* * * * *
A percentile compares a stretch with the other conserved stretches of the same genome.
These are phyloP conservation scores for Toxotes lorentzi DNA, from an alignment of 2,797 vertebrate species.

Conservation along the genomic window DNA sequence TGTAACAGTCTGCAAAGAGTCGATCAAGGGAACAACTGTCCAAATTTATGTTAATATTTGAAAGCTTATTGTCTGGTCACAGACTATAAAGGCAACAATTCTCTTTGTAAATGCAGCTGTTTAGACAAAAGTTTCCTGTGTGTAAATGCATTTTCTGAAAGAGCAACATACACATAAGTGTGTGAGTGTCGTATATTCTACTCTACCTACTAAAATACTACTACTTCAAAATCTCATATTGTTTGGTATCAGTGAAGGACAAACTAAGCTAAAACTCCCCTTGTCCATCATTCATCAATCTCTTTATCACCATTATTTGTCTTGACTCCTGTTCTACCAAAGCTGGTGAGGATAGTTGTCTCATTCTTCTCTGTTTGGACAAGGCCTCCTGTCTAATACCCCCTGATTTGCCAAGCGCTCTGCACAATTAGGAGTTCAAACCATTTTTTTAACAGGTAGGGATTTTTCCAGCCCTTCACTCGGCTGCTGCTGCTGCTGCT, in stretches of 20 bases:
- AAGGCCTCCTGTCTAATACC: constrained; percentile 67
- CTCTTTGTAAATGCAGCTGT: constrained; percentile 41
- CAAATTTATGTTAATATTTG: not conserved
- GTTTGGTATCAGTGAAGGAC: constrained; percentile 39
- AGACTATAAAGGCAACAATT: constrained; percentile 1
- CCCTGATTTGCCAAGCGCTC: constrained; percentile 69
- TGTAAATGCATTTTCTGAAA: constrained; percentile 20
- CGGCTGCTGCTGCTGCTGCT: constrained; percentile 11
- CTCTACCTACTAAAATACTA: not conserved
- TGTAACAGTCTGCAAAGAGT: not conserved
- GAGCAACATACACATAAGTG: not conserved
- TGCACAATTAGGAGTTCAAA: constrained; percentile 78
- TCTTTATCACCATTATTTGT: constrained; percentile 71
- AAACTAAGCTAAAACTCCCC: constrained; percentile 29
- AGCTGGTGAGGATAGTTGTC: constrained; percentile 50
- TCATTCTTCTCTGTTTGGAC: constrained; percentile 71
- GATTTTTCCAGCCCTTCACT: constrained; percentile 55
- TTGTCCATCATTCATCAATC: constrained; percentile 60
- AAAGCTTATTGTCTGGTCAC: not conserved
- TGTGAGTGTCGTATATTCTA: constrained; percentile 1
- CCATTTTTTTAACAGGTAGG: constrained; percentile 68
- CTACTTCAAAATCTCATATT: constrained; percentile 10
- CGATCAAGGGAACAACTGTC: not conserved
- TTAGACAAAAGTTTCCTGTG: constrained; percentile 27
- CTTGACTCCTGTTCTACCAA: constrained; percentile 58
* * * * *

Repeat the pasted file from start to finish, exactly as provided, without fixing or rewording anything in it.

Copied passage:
A percentile compares a stretch with the other conserved stretches of the same genome.
These are phyloP conservation scores for Toxotes lorentzi DNA, from an alignment of 2,797 vertebrate species.

Conservation along the genomic window DNA sequence TGTAACAGTCTGCAAAGAGTCGATCAAGGGAACAACTGTCCAAATTTATGTTAATATTTGAAAGCTTATTGTCTGGTCACAGACTATAAAGGCAACAATTCTCTTTGTAAATGCAGCTGTTTAGACAAAAGTTTCCTGTGTGTAAATGCATTTTCTGAAAGAGCAACATACACATAAGTGTGTGAGTGTCGTATATTCTACTCTACCTACTAAAATACTACTACTTCAAAATCTCATATTGTTTGGTATCAGTGAAGGACAAACTAAGCTAAAACTCCCCTTGTCCATCATTCATCAATCTCTTTATCACCATTATTTGTCTTGACTCCTGTTCTACCAAAGCTGGTGAGGATAGTTGTCTCATTCTTCTCTGTTTGGACAAGGCCTCCTGTCTAATACCCCCTGATTTGCCAAGCGCTCTGCACAATTAGGAGTTCAAACCATTTTTTTAACAGGTAGGGATTTTTCCAGCCCTTCACTCGGCTGCTGCTGCTGCTGCT, in stretches of 20 bases:
- AAGGCCTCCTGTCTAATACC: constrained; percentile 67
- CTCTTTGTAAATGCAGCTGT: constrained; percentile 41
- CAAATTTATGTTAATATTTG: not conserved
- GTTTGGTATCAGTGAAGGAC: constrained; percentile 39
- AGACTATAAAGGCAACAATT: constrained; percentile 1
- CCCTGATTTGCCAAGCGCTC: constrained; percentile 69
- TGTAAATGCATTTTCTGAAA: constrained; percentile 20
- CGGCTGCTGCTGCTGCTGCT: constrained; percentile 11
- CTCTACCTACTAAAATACTA: not conserved
- TGTAACAGTCTGCAAAGAGT: not conserved
- GAGCAACATACACATAAGTG: not conserved
- TGCACAATTAGGAGTTCAAA: constrained; percentile 78
- TCTTTATCACCATTATTTGT: constrained; percentile 71
- AAACTAAGCTAAAACTCCCC: constrained; percentile 29
- AGCTGGTGAGGATAGTTGTC: constrained; percentile 50
- TCATTCTTCTCTGTTTGGAC: constrained; percentile 71
- GATTTTTCCAGCCCTTCACT: constrained; percentile 55
- TTGTCCATCATTCATCAATC: constrained; percentile 60
- AAAGCTTATTGTCTGGTCAC: not conserved
- TGTGAGTGTCGTATATTCTA: constrained; percentile 1
- CCATTTTTTTAACAGGTAGG: constrained; percentile 68
- CTACTTCAAAATCTCATATT: constrained; percentile 10
- CGATCAAGGGAACAACTGTC: not conserved
- TTAGACAAAAGTTTCCTGTG: constrained; percentile 27
- CTTGACTCCTGTTCTACCAA: constrained; percentile 58